Artificial intelligence (AI) is already impacting many aspects of people’s lives and society at large. At Carnegie Mellon University, we believe that AI must be designed, developed, and deployed responsibly to ensure accountability and transparency, and lead toward a more just and equitable world.
Carnegie Mellon has the expertise and ingenuity that is necessary to direct advances in AI toward social responsibility. CMU’s Responsible AI initiative brings together researchers and educators spanning computer science, engineering, decision sciences, philosophy, arts, economics, psychology, public policy, statistics, and business to make progress in:
- Translating research to policy and social impact: translating research insights into policy and positive social impact.
- Building community and serving our local and global communities: collaborating and co-designing with local communities and the public at large.
- Education and training: offering hands-on and experiential educational and research opportunities for students, staff and faculty.
- Partnerships: working collaboratively with partners to develop and deploy AI methodologies and tools that enable learning, practice, and research.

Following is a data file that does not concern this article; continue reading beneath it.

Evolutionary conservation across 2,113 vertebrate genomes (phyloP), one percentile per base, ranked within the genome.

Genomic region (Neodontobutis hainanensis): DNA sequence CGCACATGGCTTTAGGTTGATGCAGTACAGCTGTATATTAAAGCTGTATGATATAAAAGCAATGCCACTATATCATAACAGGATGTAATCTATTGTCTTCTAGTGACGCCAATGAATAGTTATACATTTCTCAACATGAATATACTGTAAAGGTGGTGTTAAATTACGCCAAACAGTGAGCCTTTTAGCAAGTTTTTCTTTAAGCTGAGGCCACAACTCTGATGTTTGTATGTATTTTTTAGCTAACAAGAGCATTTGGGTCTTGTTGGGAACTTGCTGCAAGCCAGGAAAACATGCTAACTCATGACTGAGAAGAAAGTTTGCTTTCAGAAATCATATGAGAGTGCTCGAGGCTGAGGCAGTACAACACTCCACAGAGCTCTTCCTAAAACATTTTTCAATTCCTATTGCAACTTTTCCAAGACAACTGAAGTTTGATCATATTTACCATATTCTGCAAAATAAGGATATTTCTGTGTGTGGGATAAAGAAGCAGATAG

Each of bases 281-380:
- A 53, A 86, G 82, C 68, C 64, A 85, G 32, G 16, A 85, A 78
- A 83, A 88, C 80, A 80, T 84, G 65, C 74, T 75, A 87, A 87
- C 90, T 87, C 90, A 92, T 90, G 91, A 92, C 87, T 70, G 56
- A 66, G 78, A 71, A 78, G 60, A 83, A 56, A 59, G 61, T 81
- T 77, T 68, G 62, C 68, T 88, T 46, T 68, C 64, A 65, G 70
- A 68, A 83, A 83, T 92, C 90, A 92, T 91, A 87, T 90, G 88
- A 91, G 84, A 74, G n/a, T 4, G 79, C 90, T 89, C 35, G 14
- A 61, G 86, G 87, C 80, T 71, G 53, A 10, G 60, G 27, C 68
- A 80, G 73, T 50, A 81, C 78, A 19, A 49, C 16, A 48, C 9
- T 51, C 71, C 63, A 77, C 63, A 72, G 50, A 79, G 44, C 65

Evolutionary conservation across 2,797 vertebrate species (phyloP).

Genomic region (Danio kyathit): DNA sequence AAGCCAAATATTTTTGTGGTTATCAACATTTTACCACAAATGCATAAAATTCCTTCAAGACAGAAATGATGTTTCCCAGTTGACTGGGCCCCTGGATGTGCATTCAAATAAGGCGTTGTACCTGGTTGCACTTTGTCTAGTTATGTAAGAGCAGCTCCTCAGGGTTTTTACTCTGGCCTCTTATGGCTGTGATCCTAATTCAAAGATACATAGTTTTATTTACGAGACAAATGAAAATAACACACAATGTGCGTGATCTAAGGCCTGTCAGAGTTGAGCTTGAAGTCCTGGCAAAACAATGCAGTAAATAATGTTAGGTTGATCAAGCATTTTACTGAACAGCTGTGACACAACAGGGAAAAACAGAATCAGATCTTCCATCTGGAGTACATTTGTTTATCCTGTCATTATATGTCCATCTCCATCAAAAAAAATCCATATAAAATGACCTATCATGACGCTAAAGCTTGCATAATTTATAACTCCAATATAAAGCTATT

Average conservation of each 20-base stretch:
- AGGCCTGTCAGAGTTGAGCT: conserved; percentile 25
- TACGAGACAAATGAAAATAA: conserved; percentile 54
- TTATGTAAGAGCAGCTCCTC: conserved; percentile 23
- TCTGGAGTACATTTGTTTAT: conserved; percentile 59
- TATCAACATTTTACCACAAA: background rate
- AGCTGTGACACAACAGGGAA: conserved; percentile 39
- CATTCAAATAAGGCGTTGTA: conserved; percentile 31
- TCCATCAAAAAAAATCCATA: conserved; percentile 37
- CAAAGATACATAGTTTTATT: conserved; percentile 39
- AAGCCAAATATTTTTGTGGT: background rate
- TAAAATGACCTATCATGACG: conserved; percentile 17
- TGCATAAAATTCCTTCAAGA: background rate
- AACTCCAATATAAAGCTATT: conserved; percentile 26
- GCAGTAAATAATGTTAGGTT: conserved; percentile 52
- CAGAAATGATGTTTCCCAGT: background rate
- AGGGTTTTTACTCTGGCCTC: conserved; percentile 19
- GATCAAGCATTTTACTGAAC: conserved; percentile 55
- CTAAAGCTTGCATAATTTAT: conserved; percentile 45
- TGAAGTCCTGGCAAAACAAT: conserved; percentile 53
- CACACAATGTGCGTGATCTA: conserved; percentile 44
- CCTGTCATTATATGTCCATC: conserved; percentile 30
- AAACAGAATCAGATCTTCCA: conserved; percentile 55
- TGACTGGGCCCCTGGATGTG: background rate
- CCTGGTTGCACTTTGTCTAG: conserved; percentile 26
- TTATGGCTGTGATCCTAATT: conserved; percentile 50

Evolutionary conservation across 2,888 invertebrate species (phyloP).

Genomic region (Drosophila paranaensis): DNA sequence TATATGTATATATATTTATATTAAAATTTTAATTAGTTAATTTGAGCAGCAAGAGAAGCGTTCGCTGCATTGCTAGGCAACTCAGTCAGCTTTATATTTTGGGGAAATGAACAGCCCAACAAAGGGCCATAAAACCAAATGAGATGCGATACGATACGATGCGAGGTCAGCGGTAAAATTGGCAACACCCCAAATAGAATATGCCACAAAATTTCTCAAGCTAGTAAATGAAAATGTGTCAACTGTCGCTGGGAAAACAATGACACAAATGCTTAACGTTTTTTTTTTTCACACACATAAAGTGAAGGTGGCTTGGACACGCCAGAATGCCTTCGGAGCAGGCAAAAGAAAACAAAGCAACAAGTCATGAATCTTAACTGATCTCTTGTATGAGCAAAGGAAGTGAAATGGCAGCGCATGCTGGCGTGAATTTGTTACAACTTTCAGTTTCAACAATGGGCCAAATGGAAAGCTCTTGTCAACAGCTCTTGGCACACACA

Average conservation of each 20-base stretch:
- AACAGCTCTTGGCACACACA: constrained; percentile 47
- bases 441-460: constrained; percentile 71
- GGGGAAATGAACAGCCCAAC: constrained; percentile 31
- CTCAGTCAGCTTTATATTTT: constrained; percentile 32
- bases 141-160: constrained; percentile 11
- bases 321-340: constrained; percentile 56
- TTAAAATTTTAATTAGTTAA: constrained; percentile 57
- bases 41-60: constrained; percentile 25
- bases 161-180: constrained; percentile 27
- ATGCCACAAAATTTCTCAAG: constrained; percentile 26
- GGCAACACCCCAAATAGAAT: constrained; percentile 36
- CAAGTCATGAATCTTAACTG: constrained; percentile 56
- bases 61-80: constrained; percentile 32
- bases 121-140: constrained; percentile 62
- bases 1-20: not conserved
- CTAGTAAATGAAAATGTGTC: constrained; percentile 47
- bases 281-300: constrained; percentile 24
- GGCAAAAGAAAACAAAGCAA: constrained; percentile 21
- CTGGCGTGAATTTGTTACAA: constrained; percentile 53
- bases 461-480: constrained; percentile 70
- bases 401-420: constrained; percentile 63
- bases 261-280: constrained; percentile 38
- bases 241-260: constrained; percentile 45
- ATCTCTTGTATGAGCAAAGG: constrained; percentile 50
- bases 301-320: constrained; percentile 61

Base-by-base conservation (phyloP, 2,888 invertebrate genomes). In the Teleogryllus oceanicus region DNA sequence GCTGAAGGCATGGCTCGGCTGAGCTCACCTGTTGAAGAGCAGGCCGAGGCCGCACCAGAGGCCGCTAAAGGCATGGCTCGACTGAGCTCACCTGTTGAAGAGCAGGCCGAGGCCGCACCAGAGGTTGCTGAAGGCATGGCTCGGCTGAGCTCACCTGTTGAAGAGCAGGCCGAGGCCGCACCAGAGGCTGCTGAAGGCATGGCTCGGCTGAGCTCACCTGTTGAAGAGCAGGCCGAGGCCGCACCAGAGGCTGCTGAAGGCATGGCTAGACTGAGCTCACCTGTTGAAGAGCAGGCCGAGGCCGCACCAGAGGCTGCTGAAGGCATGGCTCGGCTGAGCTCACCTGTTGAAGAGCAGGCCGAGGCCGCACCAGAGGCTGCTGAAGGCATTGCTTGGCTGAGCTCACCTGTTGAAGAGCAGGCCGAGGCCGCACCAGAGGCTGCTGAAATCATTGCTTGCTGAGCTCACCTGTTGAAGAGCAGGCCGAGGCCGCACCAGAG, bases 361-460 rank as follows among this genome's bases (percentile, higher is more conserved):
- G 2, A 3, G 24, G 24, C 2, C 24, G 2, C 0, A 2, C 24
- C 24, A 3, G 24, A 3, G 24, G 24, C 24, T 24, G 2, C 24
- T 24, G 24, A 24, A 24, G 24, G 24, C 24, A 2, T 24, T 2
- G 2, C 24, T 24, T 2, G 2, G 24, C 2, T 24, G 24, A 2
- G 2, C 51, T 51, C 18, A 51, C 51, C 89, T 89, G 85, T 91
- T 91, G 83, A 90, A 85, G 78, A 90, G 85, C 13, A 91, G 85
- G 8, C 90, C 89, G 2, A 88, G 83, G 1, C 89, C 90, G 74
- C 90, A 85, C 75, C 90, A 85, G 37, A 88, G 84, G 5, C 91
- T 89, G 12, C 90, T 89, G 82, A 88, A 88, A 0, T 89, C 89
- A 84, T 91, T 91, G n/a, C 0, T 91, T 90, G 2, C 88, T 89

CMU’s Responsible AI initiative will evolve, in part, based on the interests and priorities of government, industry, non-profit, and community partners. Activities will include education and training workshops, research projects, collaborative projects, and community events.
Responsible AI is a university-wide initiative housed at the Block Center, with support from the School of Computer Science, that draws on expertise from across Carnegie Mellon.
Jodi is interested in understanding the impact of AI and automation in the workforce and is leading a group of researchers examining the impact of automation in the hospitality industry.
Rayid focuses on developing responsible AI methods and works with government agencies and nonprofits to help design, develop, and deploy AI systems that support equitable societal outcomes. He recently testified to the House Financial Services Committee’s Task Force on AI on reducing AI bias in the financial sector.
Hoda seeks to provide a stakeholder-oriented perspective on the use of AI technologies in socially high-stakes domains. As an example, she aims to translate (un)fairness and bias in public policy domains into computationally tractable measures that account for the entire Machine Learning pipeline.